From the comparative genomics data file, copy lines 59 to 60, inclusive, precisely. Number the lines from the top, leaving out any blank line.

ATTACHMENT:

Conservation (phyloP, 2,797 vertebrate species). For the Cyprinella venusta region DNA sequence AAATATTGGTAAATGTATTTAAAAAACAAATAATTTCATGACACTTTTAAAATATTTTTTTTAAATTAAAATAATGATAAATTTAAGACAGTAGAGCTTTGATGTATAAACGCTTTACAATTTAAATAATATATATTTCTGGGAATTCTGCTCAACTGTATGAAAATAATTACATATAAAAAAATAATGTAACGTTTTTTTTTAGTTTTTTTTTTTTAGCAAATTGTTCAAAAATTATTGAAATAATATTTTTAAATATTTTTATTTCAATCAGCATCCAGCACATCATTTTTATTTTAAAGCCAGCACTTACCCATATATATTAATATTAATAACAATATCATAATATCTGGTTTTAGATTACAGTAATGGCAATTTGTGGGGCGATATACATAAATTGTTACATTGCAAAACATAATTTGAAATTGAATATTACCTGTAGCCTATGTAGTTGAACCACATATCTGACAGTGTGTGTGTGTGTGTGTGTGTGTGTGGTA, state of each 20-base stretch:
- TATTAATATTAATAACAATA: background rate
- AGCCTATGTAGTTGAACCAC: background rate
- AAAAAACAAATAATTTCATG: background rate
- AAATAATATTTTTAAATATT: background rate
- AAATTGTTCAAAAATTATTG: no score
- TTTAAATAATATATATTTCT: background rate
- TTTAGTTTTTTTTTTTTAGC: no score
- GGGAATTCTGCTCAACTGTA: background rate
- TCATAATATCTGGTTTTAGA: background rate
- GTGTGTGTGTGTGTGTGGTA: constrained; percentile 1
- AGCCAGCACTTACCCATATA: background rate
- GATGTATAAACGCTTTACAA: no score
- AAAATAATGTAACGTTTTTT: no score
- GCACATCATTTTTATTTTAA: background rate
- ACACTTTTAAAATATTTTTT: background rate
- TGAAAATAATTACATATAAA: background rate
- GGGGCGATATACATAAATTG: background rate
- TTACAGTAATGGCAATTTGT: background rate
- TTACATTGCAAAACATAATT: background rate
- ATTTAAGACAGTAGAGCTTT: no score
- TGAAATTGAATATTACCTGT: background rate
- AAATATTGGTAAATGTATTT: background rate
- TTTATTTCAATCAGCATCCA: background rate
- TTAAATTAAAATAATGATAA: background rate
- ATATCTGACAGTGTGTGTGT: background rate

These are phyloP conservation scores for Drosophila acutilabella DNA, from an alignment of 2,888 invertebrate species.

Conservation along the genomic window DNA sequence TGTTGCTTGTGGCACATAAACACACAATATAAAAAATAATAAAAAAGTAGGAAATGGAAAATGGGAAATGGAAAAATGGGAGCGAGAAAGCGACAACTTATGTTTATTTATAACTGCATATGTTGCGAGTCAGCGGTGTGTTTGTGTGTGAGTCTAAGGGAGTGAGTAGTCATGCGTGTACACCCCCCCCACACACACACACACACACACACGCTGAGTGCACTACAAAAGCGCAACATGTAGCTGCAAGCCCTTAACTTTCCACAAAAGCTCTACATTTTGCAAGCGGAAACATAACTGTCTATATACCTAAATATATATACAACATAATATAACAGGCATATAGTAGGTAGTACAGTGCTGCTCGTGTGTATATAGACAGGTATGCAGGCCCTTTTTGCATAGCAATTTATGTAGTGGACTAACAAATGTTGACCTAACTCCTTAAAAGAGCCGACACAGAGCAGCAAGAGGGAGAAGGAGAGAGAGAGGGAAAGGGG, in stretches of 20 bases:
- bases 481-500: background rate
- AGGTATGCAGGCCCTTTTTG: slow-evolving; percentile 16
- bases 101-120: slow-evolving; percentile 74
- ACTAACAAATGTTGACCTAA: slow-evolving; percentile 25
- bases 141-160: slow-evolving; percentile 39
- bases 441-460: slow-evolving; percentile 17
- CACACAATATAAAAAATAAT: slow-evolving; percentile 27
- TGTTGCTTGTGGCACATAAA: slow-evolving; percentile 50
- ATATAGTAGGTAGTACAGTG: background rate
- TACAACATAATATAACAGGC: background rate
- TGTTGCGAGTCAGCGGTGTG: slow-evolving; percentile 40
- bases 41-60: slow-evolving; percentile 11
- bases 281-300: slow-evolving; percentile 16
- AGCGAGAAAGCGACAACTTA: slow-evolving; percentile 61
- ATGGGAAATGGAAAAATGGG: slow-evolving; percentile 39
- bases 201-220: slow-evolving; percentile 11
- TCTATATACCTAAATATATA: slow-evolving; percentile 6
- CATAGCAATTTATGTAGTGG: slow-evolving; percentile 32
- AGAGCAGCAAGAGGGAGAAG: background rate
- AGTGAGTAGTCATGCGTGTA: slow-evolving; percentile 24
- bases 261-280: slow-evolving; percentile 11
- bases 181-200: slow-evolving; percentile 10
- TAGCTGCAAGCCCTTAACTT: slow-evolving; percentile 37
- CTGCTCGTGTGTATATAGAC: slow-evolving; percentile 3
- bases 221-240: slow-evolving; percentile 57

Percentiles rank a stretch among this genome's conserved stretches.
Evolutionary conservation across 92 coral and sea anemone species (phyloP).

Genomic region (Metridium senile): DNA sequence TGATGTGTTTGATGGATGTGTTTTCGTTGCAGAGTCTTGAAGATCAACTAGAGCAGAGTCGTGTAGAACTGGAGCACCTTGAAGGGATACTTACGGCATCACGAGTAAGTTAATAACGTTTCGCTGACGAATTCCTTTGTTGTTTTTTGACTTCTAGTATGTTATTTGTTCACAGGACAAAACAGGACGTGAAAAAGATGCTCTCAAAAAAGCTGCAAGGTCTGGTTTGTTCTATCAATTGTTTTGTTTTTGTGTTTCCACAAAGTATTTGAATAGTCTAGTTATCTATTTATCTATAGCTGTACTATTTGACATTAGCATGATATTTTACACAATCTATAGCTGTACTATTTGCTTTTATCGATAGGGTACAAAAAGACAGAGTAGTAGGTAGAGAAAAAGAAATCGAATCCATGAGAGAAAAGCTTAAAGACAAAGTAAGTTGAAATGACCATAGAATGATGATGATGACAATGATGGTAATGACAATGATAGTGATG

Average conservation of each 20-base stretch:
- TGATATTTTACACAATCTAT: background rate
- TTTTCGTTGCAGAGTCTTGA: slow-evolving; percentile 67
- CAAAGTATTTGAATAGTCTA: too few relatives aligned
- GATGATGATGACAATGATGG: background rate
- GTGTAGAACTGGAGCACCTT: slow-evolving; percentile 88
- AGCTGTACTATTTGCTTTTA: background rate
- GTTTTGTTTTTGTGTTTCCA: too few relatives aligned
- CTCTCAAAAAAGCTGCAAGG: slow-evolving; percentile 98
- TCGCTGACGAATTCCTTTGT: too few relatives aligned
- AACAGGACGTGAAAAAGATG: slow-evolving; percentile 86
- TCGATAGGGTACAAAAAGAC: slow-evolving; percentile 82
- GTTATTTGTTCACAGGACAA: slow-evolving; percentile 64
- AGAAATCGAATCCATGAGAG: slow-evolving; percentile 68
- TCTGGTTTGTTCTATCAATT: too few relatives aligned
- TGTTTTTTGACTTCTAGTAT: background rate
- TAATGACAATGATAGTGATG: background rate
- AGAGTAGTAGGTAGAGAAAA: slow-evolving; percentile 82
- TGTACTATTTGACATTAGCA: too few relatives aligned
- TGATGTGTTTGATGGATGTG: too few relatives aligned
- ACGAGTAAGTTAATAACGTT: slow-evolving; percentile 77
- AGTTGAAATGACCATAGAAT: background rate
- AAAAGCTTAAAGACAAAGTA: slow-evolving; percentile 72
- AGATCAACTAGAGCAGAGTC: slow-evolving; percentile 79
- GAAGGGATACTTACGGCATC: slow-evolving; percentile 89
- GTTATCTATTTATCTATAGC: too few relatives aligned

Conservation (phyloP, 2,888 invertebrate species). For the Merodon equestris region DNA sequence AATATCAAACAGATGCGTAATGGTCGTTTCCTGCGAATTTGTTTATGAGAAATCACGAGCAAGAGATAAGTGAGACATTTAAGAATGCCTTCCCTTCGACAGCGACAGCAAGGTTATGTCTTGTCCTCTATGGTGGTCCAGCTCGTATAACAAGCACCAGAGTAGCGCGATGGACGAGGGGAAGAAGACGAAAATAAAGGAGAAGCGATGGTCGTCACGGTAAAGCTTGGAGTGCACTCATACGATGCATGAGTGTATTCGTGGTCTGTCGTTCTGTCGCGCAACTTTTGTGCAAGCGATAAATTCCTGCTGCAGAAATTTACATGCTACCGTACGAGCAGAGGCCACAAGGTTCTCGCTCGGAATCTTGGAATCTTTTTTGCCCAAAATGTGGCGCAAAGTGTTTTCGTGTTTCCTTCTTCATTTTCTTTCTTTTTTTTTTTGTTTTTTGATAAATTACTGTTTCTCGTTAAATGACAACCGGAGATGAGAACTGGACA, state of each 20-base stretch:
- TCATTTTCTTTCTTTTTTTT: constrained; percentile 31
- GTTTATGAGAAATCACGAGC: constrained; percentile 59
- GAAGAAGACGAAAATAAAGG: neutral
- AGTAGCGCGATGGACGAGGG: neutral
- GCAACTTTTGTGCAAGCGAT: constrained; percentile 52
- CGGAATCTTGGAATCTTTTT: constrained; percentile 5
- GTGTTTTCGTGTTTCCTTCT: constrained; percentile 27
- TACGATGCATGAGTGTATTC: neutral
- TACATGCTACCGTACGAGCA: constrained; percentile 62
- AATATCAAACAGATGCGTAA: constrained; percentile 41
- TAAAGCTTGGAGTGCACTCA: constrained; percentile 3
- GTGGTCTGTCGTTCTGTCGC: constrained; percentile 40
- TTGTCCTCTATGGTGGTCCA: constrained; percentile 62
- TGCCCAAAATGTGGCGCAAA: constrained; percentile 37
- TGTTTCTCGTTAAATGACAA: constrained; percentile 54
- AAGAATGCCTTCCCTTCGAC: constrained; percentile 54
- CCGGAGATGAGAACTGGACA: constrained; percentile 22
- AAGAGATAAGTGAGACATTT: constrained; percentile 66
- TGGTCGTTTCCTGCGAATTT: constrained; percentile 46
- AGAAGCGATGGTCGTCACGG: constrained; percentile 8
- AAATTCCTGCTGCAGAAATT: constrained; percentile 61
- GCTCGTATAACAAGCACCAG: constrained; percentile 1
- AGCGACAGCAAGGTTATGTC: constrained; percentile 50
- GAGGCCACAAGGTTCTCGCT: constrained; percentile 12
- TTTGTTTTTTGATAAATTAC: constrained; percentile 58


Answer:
- TTTTCGTTGCAGAGTCTTGA: slow-evolving; percentile 67
- CAAAGTATTTGAATAGTCTA: too few relatives aligned